• Gera Nagelhout

    Children from poorer families live shorter and less healthy (and the Dutch government is not adressing this well)


    Stress over high energy and grocery costs has a direct effect on the health of people who already have little to spend, warns Professor Gera Nagelhout. According to her, the government can do more to remedy that problem. This is important, because children from underprivileged families in our country live on average fifteen years shorter in good health. 

  • merel van lierop

    Learning and improving with the use of data


    How can the use of data support learning and improvement within care teams and across organisations? PhD students Merel van Lierop (Maastricht University) and Alies Depla talk about their action research in elderly care and in integrated birth care: 2 different sectors, working on similar processes.

  • Restricting eating to 10 hours a day is beneficial for glucose levels in diabetes patients


    Time-restricted Eating (TRE), also known as a form of intermittent fasting, is a new strategy that limits the period of food intake, and maintains a regular cycle of eating during the day followed by a prolonged period of fasting in the evening and at night. Recent research by Patrick Schrauwen and Charlotte Andriessen (both working at Maastricht University) shows that adults with type 2 diabetes do indeed benefit from a maximum food intake period of ten hours a day.

  • Barbara Strating & Mieke Derickx

    Beyond beauty


    How does art reflect our community? How does our community express itself through art? Barbara Strating is the new curator of the Arts and Heritage Commission at Maastricht University. She succeeds Mieke Derickx, who is retiring after more than two decades in the role. Here they discuss curiosity and wonder, Patient Zero and art as a meditation on our collective memory.

  • mariajansen

    'Government should do more to protect the public from health risks'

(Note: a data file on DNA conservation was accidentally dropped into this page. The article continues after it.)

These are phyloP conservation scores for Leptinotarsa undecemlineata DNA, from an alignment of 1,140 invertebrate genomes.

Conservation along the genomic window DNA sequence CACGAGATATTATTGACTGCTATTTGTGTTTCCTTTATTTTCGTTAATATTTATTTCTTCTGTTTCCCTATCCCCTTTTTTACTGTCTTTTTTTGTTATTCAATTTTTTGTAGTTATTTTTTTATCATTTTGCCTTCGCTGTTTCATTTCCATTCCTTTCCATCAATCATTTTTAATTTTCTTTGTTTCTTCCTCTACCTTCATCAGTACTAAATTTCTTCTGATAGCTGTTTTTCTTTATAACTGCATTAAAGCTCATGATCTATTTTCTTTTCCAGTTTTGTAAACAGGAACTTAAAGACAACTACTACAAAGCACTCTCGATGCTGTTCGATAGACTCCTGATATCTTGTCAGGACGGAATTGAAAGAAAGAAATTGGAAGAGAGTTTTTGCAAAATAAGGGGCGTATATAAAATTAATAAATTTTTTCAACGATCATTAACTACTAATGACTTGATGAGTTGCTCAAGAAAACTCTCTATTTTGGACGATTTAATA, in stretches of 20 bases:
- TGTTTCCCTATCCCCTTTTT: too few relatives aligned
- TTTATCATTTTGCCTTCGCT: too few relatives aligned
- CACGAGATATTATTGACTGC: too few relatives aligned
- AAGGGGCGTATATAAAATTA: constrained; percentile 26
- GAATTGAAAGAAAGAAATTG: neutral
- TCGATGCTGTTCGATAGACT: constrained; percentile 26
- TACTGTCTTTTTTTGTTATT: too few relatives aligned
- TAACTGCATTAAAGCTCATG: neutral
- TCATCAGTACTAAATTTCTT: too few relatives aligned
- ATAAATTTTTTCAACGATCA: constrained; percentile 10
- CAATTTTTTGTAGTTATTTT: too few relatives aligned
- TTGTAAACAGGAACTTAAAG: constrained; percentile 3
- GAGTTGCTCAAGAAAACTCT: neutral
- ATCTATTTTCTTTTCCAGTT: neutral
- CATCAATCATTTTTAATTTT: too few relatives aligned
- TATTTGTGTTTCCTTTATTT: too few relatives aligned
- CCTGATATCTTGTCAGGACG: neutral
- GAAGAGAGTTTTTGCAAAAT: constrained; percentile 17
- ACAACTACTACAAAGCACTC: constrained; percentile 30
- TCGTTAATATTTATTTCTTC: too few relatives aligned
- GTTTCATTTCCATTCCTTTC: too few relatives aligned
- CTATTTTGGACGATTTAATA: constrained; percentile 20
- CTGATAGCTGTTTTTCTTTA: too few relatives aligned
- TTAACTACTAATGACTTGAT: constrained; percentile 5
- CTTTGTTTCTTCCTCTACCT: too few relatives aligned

On 15 July, Maastricht University and GGD Zuid Limburg will say goodbye to Professor Maria Jansen. For many years she has worked to promote health policy with a closer alignment between research and practice. In her farewell speech, Jansen advocates a stronger role for government in improving public health and equal health opportunities.

  • Neurons

    Thanks to stem cells, scientists can now study the effect of chemicals on the causes of Parkinson’s disease


    Parkinson’s is a brain disease whose cause is still largely unknown. However, epidemiologists do see a relationship with toxins in the environment, such as pesticides, heavy metals or certain drugs, such as crystal meth. Scientists from the universities of Maastricht (UM) and Leuven have now developed a successful way to model Parkinson’s using stem cells. This makes it possible to study the effects of these environmental factors on the development of the disease.

  • Casper Webers

    Kootstra Talent Fellowship for Casper Webers


    Casper Webers, post-doctoral researcher at CAPHRI, has been awarded a Kootstra Talent Fellowship (KTF).

  • Better rehabilitation for people with long-term corona complaints


    The PINCOR study will be studying the effect of a person-centered, integrated approach for recovery of COVID-19 with coordination and cooperation of all disciplines involved within a Regional COVID-19 rehabilitation network.

  • CCC Day 2022

    Second CCCDay in Maastricht


    On 21 June the second CAPHRI - Centre for Health and Society Düsseldorf Collaboration Day (CCCDay) took place in Maastricht.

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